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While working together, how can I discuss my ideas and objections without killing the other person’s motivation?

I want to do a design project with a friend, for study purposes, but I experienced some obstacles I don’t know how to deal with:

  1. We didn’t learn yet how to deal with objections or dislikes from the other. As a result our meetings are inefficient, either because we let the other do whatever they want, or because someone gets into a bad mood and instead of thinking, they try to put on an unaffected face.

  2. My friend has a habit of letting their attention stray away, and they do it at the most unexpected times.

I know that being sincere is needed and inevitable, but I would like to learn a method to keep the attention and motivation even in these situations. My problem is that I don’t know what to say or do to keep our task looking interesting and fun to do.

As a possible solution I thought of inserting a 5 minute period where we shouldn’t say any good things, not even a word, but have to point out the bad parts of our own work.

But I fear this one won’t be enough, that’s why I would like to hear ideas and tricks that could make our sessions going.

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3 Answers 3

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This seems less like a graphic design question and more like a life question, but I still think it is an interesting question to answer.

It is inevitable that you will be stuck on teams, throughout life, where you don't see eye-to-eye with some of your group members.

In a situation where both of you are coming up with design ideas you need to both give each other a chance and hear the other person out. Ask questions. Ask why your team member decided to design something a particular and make sure you listen, don't just wait to talk. It is not productive to just shoot down all ideas right away as this makes the other person feel like their opinions don't matter and they lose motivation.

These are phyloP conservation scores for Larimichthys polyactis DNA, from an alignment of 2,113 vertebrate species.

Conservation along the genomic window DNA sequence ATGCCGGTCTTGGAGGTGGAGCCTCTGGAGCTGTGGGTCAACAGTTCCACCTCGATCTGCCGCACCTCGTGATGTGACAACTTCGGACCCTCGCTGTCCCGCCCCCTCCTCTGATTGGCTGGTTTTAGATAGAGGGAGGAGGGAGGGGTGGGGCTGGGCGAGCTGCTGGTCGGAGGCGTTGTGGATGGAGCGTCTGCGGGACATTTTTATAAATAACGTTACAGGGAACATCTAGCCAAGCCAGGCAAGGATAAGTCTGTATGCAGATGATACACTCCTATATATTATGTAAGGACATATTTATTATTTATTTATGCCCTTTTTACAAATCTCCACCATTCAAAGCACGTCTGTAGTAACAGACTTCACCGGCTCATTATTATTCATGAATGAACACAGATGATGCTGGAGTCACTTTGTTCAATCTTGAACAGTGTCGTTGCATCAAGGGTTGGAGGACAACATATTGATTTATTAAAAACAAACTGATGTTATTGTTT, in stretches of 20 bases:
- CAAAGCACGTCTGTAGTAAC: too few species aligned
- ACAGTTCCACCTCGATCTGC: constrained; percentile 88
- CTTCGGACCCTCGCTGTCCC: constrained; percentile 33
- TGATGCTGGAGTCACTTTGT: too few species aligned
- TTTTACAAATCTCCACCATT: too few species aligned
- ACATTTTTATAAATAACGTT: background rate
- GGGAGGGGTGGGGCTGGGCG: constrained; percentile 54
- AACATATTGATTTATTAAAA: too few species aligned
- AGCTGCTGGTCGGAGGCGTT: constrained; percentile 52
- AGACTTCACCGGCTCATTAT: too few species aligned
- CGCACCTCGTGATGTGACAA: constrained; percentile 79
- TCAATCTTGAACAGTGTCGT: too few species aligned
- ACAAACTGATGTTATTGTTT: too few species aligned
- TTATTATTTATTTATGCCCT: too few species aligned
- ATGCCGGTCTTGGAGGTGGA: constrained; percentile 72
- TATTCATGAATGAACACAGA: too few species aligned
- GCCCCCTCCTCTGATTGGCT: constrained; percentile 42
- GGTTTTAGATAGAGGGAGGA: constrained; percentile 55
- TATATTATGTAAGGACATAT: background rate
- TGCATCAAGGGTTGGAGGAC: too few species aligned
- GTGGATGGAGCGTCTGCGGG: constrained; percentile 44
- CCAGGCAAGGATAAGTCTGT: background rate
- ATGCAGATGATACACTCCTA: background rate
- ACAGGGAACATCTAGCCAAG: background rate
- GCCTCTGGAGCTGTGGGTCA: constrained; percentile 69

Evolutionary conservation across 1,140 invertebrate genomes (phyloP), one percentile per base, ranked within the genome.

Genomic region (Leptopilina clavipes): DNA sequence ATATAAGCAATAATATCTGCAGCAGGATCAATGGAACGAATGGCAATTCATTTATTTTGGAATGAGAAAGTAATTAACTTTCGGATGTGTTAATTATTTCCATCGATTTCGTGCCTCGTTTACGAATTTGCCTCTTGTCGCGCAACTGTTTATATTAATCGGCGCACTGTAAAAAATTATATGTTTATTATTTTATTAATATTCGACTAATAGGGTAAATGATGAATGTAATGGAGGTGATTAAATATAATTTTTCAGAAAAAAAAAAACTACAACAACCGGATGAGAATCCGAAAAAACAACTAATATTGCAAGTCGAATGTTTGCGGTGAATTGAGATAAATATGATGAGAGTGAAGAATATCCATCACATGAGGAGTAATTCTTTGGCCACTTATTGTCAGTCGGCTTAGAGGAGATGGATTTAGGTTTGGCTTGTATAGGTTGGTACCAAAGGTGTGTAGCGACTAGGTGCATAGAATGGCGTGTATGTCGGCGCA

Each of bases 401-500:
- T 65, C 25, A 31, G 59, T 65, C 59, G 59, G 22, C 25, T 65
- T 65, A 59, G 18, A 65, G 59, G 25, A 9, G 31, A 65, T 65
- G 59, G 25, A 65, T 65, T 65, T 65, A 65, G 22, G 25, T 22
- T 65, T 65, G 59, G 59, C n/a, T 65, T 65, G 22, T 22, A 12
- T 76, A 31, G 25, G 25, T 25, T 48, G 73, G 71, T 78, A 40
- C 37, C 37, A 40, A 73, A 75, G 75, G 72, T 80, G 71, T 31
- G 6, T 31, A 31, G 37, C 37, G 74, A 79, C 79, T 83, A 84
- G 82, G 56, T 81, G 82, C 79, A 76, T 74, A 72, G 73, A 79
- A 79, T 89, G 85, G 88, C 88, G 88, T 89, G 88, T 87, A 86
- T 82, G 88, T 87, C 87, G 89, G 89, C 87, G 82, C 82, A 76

Who knows, maybe you feel you are a better designer and that you make more informed decisions. However that doesn't change the fact that what the other person has may be a good idea, just maybe poorly executed.

You mentioned that you want to try and have a five minute period where you say nothing "good" but rather only "bad" things. I suggest that instead you try and give each other constructive feedback. That means that you should identify why you don't like a particular design and how you think it can be improved.

In the end, if you or your group member can't deal with constructive criticism then that's a personal problem you need to work on. If they are having issues make it clear to them that you aren't trying to make them feel bad but rather offer suggestions on how they can get better and always be supportive of them.

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Emphasize that in the idea phase, there is no such thing as a bad idea. Some ideas are bad, but they get redeemed when they lead to that big breakthrough. So, in the early stages, don't be quick to shoot anything down, and encourage your counterpart to keep thinking. This sort of kicks the can down the road to when it's time to actually hash out ideas and turn them into reality.

At that stage, all you can really do is emphasize that there's nothing personal. As Johannes said, taking constructive criticism well is an important skill. However, that's a two-way street. I need to get better at taking criticism, but the critic often can do better at expressing himself, making his criticism more...constructive. Objective criticism helps here; separating logic from emotion isn't always possible in design but when it is that goes a long way.

Having clearly defined roles can help too. If every decision has to be made together, then you'll always have a harder time making decisions. For example, if one is stronger with UX and the other is stronger with typography, then maybe make arrangements to defer to each other in those spheres.

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I think this is a great question and frankly, more review/approval applications should help take some of the emotion out of commenting and approvals.

One tool that we use often, ProofHQ, allows us to set up automated workflows, where each time, a different team member can have a role in approval or decision, in addition to commenting. We've identified our subject matter experts for each type of media that gets created and iterated on (video, graphics, content, web copy, etc.) and that person or persons helps to guide that process, with everyone being able to comment.

I think when parts of this are automated, it actually becomes easier to do the work and get back to work, knowing that projects are moving ahead.

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